aNewDomain.net – For years one of the biggest security issues in Microsoft Windows involved the Windows Basic Input and Output System (BIOS) and its software interrupts for input and output functionality. The system allowed flash drives, bootable discs and other bootloaders to operate at startup. This allowed for the possibility of malware — rootkits, to use one example — to potentially infect the computer during the boot process. Windows 8 Secure Boot fixes this — here’s a deep dive into how the new Unified Extensible Firmware Interface works.
What is UEFI?
UEFI — the Unified Extensible Firmware Interface in Windows 8 — refers to an open source standard specification.
If for some reason you want to continue running Windows 8 on a BIOS system, that option is still available. But to take advantage of Windows 8 advanced security functionality and faster boot time, you must have a UEFI-enabled computer.
Every Windows 8 computer you purchase today will be EUFI enabled, so no worries.
Here’s how the new secure boot feature meets EUFI in terms of protecting your system before the operating system loads. Here’s a diagram Microsoft provides.
Image credit: Microsoft
Secure Boot, implementing EUFI, defines how the platform firmware manages validation of firmware, security certificates and the interface between firmware and the operating system.
In other words, Windows 8 utilizes Secure Boot to ensure that the pre-OS environment is secure.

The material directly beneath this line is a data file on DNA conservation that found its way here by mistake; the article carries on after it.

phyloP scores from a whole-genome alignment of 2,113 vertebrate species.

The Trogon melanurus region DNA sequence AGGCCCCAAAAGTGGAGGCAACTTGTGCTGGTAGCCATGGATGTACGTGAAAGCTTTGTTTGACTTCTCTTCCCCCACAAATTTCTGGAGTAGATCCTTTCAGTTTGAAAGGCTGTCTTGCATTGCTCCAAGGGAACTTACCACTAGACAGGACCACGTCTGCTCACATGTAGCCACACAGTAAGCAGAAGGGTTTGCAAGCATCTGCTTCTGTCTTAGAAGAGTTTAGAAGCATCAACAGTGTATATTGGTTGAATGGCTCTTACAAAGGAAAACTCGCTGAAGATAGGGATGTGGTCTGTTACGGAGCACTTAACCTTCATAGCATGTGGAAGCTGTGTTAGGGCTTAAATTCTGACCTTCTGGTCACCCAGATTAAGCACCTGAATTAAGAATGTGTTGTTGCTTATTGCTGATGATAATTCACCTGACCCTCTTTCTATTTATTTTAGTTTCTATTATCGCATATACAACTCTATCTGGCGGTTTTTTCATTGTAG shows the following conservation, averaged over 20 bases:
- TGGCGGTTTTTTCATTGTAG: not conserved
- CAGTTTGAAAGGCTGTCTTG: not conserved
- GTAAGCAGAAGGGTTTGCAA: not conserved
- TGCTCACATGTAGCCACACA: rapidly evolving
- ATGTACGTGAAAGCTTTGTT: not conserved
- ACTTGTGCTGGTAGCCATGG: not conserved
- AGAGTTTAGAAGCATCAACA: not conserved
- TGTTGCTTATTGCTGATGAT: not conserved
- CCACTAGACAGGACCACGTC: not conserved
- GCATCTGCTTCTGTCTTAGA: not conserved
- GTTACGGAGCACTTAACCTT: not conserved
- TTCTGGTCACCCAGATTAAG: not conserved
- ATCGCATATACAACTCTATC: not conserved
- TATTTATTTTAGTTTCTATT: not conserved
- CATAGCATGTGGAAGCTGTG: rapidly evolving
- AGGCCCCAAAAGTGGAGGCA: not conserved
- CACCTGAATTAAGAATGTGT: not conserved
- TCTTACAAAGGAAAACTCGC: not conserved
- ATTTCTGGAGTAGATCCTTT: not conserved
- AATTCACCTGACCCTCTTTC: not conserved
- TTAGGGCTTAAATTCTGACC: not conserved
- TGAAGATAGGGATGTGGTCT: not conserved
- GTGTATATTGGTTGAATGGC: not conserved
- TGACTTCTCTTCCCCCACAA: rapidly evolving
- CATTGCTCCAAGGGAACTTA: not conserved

Image credit: Microsoft Windows 8
A lot of people are confused by the new Secure Boot system. They think that the system makes it impossible to dual boot a Windows 8 system. This is not true. Secure Boot doesn’t lock out other operating system loaders. Instead it is a policy that requires firmware to validate authenticity of components. You can install additional operating systems, but there are extra steps in doing so.
- Although, I don’t recommend it, you can turn Secure Boot off in any non-ARM system (Windows 8 ARM tablets, like most other tablets, have locked boot loaders). This can be done by booting to the UEFI firmware settings and choosing the advanced options.
- If installing a Linux distribution, you can choose one that has been verified by Verisign, the Certificate Authority that Microsoft uses.
- You can create a bootable UEFI USB flash drive to be used during installation of the second operating system. There are third-party software programs that will help you do this.
The Windows 8 Secure Boot feature has received a bit of bad publicity. Some users see it as Microsoft’s way to “lock out” other operating systems. In actuality, it is Microsoft’s attempt to combat the advanced malware that has become prevalent in today’s world.
Based in Pinehurst, North Carolina, Sandy Berger is a veteran tech journalist and senior editor at aNewDomain.net covering tech tips and tricks, apps, gadgets, and consumer electronics. Email her at Sandy@aNewDomain.net. Follow her on Twitter @sandyberger, +SandyBerger on Google+, and on Facebook.